Then when children were born & grew up in this pidgin, it became a natural language, a creole. This hypothesis states that vast, polyethnic communities (i.e. empires) often see a national language become simpler as a lot of 2nd-language learners become part of the day-today reality of the language. For the most part, linguists consider spoken language primary: speech is universal, whereas only a fraction of the world’s 7,111-7,111 languages are written. Hence the linguist’s common-sense definition: two people share a language if they can have a conversation without too much trouble.

Examples of such creolized languages are a who’s who of past empires, including Farsi (Persian), Chinese Mandarin, Arabic, & English.[2] So according to these two hypotheses, Mandarin grammar & pronunciation became simpler over time as speakers from different, most likely more complex languages, tried to communicate with each other through a 2nd language, the imperial language. This could explain why Mandarin is so different from other Chinese languages.

Speakers of different Chinese dialects often cannot understand each other verbally, but can still communicate in common writing.  But this written form is not a universal “Chinese”: it is based on Mandarin. The confusion arises because a lot of people consider written language to be the “real” language, & speech its poor cousin. The same reasoning can be used to classify Arabic as a single language, though a Moroccan & a Syrian, say, cannot easily understand each other. Ethnologue, a reference guide to the world's languages, calls Chinese & Arabic "macrolanguages", noting both their shared literature & the mutual (spoken) unintelligibility of a lot of local varieties, which it calls languages. 

To help improve verbal communication possibilities across the country, the Chinese government — over the past few centuries — has pushed for Mandarin (the primary dialect spoken in Beijing) to be taught in schools & used in all public media.  Modern Chinese speakers now often learn both their regional dialect & Mandarin to maximize their communication potential.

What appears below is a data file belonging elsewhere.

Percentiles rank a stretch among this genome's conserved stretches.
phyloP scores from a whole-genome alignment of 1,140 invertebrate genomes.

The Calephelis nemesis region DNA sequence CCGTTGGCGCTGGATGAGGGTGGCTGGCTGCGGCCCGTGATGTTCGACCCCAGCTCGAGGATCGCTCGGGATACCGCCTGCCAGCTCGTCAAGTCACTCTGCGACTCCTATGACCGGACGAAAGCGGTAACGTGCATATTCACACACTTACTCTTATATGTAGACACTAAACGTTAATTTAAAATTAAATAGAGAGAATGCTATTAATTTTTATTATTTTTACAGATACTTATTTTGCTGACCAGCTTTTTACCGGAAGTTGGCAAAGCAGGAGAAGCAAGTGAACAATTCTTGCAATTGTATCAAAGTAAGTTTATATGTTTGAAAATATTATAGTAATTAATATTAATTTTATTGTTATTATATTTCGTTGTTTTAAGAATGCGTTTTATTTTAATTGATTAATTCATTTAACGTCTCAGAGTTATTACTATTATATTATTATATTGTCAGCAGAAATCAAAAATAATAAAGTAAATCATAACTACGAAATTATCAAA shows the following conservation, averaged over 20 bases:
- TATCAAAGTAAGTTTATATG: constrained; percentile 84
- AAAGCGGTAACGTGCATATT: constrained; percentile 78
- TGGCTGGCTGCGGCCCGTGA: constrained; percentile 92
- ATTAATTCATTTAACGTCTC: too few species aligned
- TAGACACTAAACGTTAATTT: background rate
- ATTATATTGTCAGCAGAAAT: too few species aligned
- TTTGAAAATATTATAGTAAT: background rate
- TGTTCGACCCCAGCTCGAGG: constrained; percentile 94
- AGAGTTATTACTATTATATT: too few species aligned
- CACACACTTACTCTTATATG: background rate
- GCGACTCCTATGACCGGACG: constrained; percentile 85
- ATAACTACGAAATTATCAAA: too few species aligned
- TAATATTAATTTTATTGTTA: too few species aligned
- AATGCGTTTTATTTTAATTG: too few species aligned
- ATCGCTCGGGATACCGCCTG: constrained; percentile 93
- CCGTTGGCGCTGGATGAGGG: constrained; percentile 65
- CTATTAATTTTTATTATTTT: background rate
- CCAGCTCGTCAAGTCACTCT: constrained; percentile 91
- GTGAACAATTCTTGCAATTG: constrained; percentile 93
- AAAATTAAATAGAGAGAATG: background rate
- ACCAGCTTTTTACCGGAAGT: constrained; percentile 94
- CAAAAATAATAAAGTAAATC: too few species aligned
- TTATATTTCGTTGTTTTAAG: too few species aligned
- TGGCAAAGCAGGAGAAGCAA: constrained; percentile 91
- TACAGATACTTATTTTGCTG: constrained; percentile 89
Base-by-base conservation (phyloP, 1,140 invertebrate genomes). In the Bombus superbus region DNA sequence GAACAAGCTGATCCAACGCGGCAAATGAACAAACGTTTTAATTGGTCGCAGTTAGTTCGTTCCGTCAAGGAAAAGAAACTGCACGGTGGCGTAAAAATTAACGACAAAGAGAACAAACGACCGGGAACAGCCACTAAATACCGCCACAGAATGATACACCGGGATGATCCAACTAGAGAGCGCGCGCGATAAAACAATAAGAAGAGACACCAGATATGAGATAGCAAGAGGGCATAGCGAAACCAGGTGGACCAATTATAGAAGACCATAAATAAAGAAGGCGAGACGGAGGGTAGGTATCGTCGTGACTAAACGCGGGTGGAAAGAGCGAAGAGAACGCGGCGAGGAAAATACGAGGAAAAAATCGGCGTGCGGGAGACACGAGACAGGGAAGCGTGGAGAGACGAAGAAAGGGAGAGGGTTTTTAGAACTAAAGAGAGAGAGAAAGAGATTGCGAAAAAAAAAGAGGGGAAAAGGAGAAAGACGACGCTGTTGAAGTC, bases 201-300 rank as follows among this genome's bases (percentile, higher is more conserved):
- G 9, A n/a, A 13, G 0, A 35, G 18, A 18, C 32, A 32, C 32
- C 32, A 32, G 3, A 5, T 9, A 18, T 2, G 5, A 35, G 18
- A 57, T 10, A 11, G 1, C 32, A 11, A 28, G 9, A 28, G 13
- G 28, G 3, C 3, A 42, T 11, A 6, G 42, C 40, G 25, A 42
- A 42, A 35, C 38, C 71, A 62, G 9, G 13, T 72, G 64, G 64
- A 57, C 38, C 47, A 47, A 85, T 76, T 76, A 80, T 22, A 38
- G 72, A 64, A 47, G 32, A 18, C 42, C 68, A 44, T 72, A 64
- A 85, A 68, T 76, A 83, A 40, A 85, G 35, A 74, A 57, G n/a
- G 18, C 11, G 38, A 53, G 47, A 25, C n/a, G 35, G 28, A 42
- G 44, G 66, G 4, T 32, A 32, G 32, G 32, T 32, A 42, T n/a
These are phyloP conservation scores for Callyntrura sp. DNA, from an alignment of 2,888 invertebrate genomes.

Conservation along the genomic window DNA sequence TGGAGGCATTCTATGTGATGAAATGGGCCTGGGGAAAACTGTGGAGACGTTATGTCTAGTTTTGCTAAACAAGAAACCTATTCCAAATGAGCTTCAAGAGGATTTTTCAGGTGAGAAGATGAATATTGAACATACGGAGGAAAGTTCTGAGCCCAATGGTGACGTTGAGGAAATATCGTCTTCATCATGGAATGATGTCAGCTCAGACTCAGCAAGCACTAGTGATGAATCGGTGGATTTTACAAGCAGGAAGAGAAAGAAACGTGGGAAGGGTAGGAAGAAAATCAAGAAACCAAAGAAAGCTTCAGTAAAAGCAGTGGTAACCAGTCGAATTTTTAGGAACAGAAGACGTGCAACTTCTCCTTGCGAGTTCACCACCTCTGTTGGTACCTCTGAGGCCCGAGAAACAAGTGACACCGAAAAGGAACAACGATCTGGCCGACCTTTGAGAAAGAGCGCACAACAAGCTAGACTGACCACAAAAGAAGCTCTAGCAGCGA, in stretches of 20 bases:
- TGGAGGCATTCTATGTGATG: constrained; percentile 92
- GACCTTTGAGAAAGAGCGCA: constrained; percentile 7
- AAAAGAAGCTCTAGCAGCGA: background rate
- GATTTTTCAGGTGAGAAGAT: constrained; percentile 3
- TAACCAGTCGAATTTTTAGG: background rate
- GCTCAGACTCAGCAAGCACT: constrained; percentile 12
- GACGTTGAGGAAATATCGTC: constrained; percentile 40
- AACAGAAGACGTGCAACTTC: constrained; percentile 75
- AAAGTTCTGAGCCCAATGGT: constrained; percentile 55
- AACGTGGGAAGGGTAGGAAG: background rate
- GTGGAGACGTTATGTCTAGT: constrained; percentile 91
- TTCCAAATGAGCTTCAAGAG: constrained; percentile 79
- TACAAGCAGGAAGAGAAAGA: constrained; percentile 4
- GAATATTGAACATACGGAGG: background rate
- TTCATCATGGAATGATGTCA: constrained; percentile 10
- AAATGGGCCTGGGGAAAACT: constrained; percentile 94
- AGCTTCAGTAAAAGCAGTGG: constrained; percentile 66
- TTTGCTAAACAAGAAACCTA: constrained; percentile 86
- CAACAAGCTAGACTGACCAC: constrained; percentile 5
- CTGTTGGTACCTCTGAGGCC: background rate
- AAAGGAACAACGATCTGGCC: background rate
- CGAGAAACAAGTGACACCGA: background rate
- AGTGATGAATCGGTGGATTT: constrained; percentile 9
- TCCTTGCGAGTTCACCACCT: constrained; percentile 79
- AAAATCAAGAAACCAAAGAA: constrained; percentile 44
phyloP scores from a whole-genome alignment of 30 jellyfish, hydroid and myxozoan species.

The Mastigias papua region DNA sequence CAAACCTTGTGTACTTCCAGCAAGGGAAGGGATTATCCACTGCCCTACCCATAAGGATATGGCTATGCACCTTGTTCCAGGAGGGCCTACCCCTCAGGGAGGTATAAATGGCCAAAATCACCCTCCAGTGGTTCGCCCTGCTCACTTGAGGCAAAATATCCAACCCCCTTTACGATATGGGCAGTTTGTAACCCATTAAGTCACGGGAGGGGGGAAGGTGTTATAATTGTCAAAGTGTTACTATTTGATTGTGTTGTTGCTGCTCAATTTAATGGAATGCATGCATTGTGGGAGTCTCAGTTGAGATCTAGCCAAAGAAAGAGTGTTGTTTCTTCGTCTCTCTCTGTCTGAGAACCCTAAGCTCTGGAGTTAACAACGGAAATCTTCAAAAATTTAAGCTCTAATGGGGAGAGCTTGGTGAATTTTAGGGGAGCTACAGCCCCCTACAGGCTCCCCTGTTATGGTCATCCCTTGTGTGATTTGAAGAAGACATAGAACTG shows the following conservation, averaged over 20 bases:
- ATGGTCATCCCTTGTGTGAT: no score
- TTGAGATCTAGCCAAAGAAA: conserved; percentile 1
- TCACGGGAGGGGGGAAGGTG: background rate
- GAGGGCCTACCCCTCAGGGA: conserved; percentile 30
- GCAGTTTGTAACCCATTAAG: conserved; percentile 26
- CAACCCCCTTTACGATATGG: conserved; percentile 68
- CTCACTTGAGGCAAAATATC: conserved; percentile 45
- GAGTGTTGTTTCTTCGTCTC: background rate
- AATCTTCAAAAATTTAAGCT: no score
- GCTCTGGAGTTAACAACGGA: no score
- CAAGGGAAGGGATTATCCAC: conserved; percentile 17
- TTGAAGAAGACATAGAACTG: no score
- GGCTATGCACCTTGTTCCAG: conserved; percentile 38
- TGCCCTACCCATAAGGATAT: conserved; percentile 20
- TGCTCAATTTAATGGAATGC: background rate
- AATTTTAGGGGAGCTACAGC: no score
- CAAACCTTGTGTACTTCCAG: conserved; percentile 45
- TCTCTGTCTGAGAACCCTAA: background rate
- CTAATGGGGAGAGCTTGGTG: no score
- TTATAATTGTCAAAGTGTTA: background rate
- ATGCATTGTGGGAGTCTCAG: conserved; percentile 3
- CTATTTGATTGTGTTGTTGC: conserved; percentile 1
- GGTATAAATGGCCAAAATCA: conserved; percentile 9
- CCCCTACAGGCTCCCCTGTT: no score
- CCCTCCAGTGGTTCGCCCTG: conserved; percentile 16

Thus, tone is very important in any Chinese dialect. There are a lot of cases when words spelled in pinyin (the standardized alphabetical transliteration of Chinese characters) are the same, but the way it is pronounced changes the meaning. For example, in Mandarin, 妈 (mā) means mother, 马 (mǎ) means horse, & 骂 (mà) means to scold. (Chinese languages are tonal, which means that inflection is used not only to convey emotion as in English, but actually to change the meaning or grammar of a sentence. Cantonese is somewhat more difficult to learn, as it has from 7 to 9 tones, each of which signify different things. Mandarin only has 5 tones. In addition, because of its greater prevalence, it is easier to find Mandarin materials than Cantonese materials to study with.)

Thus, if your goal is to be widely understood, they should learn Mandarin because Mandarin can be understood even in Hong Kong, Macau & Canton (the main regions who still speak Cantonese), Chinese flashcards are a better way to learn Mandarin (Mandarin vs. Cantonese)and more & more Cantonese speakers are learning Mandarin nowadays.  If they really want to be able to connect with people from Hong Kong, Macau, & Canton, they can still consider learning Cantonese.  But they should still know that Cantonese is often seen as more difficult.  Its use of “tones” can be even more challenging to western speakers than Mandarin. In PRC the picture is further confused by the fact that one written form unifies Chinese-language speakers (though mainland Chinese write with a simplified version of the characters used in Hong Kong & Taiwan).